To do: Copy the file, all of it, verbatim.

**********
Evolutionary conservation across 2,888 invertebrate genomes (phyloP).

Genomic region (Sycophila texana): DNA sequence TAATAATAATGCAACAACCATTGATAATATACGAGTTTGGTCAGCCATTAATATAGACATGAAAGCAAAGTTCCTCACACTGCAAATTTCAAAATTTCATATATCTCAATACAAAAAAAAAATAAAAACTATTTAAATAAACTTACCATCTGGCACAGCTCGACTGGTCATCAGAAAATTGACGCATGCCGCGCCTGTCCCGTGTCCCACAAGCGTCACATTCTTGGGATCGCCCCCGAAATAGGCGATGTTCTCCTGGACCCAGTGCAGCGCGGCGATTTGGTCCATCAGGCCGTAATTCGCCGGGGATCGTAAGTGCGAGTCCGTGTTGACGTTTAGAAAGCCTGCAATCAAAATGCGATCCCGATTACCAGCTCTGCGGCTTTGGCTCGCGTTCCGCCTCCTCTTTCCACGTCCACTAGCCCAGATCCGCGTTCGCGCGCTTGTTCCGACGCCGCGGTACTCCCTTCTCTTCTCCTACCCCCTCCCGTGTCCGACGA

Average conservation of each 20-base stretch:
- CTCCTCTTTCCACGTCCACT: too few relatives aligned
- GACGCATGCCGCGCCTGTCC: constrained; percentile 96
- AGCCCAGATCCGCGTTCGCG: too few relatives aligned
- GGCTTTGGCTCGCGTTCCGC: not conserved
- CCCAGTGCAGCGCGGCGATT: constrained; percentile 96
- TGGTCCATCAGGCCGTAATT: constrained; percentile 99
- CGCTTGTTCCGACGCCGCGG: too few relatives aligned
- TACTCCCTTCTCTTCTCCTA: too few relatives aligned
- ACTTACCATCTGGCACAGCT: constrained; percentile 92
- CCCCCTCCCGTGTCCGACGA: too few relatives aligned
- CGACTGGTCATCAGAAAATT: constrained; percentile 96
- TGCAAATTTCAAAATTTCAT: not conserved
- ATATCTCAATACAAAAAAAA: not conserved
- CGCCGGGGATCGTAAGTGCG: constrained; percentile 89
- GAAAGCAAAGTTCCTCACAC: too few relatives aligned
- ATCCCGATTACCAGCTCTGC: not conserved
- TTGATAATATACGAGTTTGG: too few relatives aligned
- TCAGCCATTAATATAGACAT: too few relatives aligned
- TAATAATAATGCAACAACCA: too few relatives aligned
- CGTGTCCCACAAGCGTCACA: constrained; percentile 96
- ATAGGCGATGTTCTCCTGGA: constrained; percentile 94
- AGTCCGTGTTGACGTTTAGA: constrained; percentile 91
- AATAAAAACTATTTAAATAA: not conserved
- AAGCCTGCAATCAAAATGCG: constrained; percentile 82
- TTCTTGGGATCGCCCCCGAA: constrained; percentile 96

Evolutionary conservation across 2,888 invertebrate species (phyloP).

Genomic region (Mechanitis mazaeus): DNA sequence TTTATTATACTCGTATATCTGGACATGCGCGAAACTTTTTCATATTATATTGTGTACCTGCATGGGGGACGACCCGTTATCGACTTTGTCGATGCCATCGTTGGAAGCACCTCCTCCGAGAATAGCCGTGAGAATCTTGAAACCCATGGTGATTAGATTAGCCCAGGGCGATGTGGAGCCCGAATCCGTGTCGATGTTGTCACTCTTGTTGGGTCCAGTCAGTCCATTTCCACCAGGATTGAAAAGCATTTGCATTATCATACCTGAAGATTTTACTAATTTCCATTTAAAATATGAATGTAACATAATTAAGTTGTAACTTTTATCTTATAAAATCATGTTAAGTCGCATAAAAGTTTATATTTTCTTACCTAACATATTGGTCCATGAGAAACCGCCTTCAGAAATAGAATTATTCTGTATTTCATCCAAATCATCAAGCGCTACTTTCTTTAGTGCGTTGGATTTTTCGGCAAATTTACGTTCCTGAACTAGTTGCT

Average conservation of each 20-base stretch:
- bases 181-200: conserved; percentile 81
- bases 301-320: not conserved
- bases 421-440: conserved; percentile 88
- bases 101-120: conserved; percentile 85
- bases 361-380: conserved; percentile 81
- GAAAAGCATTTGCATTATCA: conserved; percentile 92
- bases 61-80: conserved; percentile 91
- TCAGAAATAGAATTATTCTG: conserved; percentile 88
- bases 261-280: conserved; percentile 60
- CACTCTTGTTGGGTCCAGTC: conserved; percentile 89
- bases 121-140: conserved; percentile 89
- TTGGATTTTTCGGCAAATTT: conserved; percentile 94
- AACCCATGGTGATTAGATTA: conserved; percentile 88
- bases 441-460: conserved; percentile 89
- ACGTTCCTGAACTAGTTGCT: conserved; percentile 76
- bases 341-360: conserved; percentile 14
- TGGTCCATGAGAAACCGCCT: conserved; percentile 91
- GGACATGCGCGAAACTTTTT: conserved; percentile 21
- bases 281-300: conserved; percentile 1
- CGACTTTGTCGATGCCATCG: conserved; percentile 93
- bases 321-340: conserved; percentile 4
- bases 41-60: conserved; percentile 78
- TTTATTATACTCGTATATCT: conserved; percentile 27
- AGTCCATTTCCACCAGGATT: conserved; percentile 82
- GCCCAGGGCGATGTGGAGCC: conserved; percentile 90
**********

Evolutionary conservation across 2,888 invertebrate genomes (phyloP).

Genomic region (Sycophila texana): DNA sequence TAATAATAATGCAACAACCATTGATAATATACGAGTTTGGTCAGCCATTAATATAGACATGAAAGCAAAGTTCCTCACACTGCAAATTTCAAAATTTCATATATCTCAATACAAAAAAAAAATAAAAACTATTTAAATAAACTTACCATCTGGCACAGCTCGACTGGTCATCAGAAAATTGACGCATGCCGCGCCTGTCCCGTGTCCCACAAGCGTCACATTCTTGGGATCGCCCCCGAAATAGGCGATGTTCTCCTGGACCCAGTGCAGCGCGGCGATTTGGTCCATCAGGCCGTAATTCGCCGGGGATCGTAAGTGCGAGTCCGTGTTGACGTTTAGAAAGCCTGCAATCAAAATGCGATCCCGATTACCAGCTCTGCGGCTTTGGCTCGCGTTCCGCCTCCTCTTTCCACGTCCACTAGCCCAGATCCGCGTTCGCGCGCTTGTTCCGACGCCGCGGTACTCCCTTCTCTTCTCCTACCCCCTCCCGTGTCCGACGA

Average conservation of each 20-base stretch:
- CTCCTCTTTCCACGTCCACT: too few relatives aligned
- GACGCATGCCGCGCCTGTCC: constrained; percentile 96
- AGCCCAGATCCGCGTTCGCG: too few relatives aligned
- GGCTTTGGCTCGCGTTCCGC: not conserved
- CCCAGTGCAGCGCGGCGATT: constrained; percentile 96
- TGGTCCATCAGGCCGTAATT: constrained; percentile 99
- CGCTTGTTCCGACGCCGCGG: too few relatives aligned
- TACTCCCTTCTCTTCTCCTA: too few relatives aligned
- ACTTACCATCTGGCACAGCT: constrained; percentile 92
- CCCCCTCCCGTGTCCGACGA: too few relatives aligned
- CGACTGGTCATCAGAAAATT: constrained; percentile 96
- TGCAAATTTCAAAATTTCAT: not conserved
- ATATCTCAATACAAAAAAAA: not conserved
- CGCCGGGGATCGTAAGTGCG: constrained; percentile 89
- GAAAGCAAAGTTCCTCACAC: too few relatives aligned
- ATCCCGATTACCAGCTCTGC: not conserved
- TTGATAATATACGAGTTTGG: too few relatives aligned
- TCAGCCATTAATATAGACAT: too few relatives aligned
- TAATAATAATGCAACAACCA: too few relatives aligned
- CGTGTCCCACAAGCGTCACA: constrained; percentile 96
- ATAGGCGATGTTCTCCTGGA: constrained; percentile 94
- AGTCCGTGTTGACGTTTAGA: constrained; percentile 91
- AATAAAAACTATTTAAATAA: not conserved
- AAGCCTGCAATCAAAATGCG: constrained; percentile 82
- TTCTTGGGATCGCCCCCGAA: constrained; percentile 96

Evolutionary conservation across 2,888 invertebrate species (phyloP).

Genomic region (Mechanitis mazaeus): DNA sequence TTTATTATACTCGTATATCTGGACATGCGCGAAACTTTTTCATATTATATTGTGTACCTGCATGGGGGACGACCCGTTATCGACTTTGTCGATGCCATCGTTGGAAGCACCTCCTCCGAGAATAGCCGTGAGAATCTTGAAACCCATGGTGATTAGATTAGCCCAGGGCGATGTGGAGCCCGAATCCGTGTCGATGTTGTCACTCTTGTTGGGTCCAGTCAGTCCATTTCCACCAGGATTGAAAAGCATTTGCATTATCATACCTGAAGATTTTACTAATTTCCATTTAAAATATGAATGTAACATAATTAAGTTGTAACTTTTATCTTATAAAATCATGTTAAGTCGCATAAAAGTTTATATTTTCTTACCTAACATATTGGTCCATGAGAAACCGCCTTCAGAAATAGAATTATTCTGTATTTCATCCAAATCATCAAGCGCTACTTTCTTTAGTGCGTTGGATTTTTCGGCAAATTTACGTTCCTGAACTAGTTGCT

Average conservation of each 20-base stretch:
- bases 181-200: conserved; percentile 81
- bases 301-320: not conserved
- bases 421-440: conserved; percentile 88
- bases 101-120: conserved; percentile 85
- bases 361-380: conserved; percentile 81
- GAAAAGCATTTGCATTATCA: conserved; percentile 92
- bases 61-80: conserved; percentile 91
- TCAGAAATAGAATTATTCTG: conserved; percentile 88
- bases 261-280: conserved; percentile 60
- CACTCTTGTTGGGTCCAGTC: conserved; percentile 89
- bases 121-140: conserved; percentile 89
- TTGGATTTTTCGGCAAATTT: conserved; percentile 94
- AACCCATGGTGATTAGATTA: conserved; percentile 88
- bases 441-460: conserved; percentile 89
- ACGTTCCTGAACTAGTTGCT: conserved; percentile 76
- bases 341-360: conserved; percentile 14
- TGGTCCATGAGAAACCGCCT: conserved; percentile 91
- GGACATGCGCGAAACTTTTT: conserved; percentile 21
- bases 281-300: conserved; percentile 1
- CGACTTTGTCGATGCCATCG: conserved; percentile 93
- bases 321-340: conserved; percentile 4
- bases 41-60: conserved; percentile 78
- TTTATTATACTCGTATATCT: conserved; percentile 27
- AGTCCATTTCCACCAGGATT: conserved; percentile 82
- GCCCAGGGCGATGTGGAGCC: conserved; percentile 90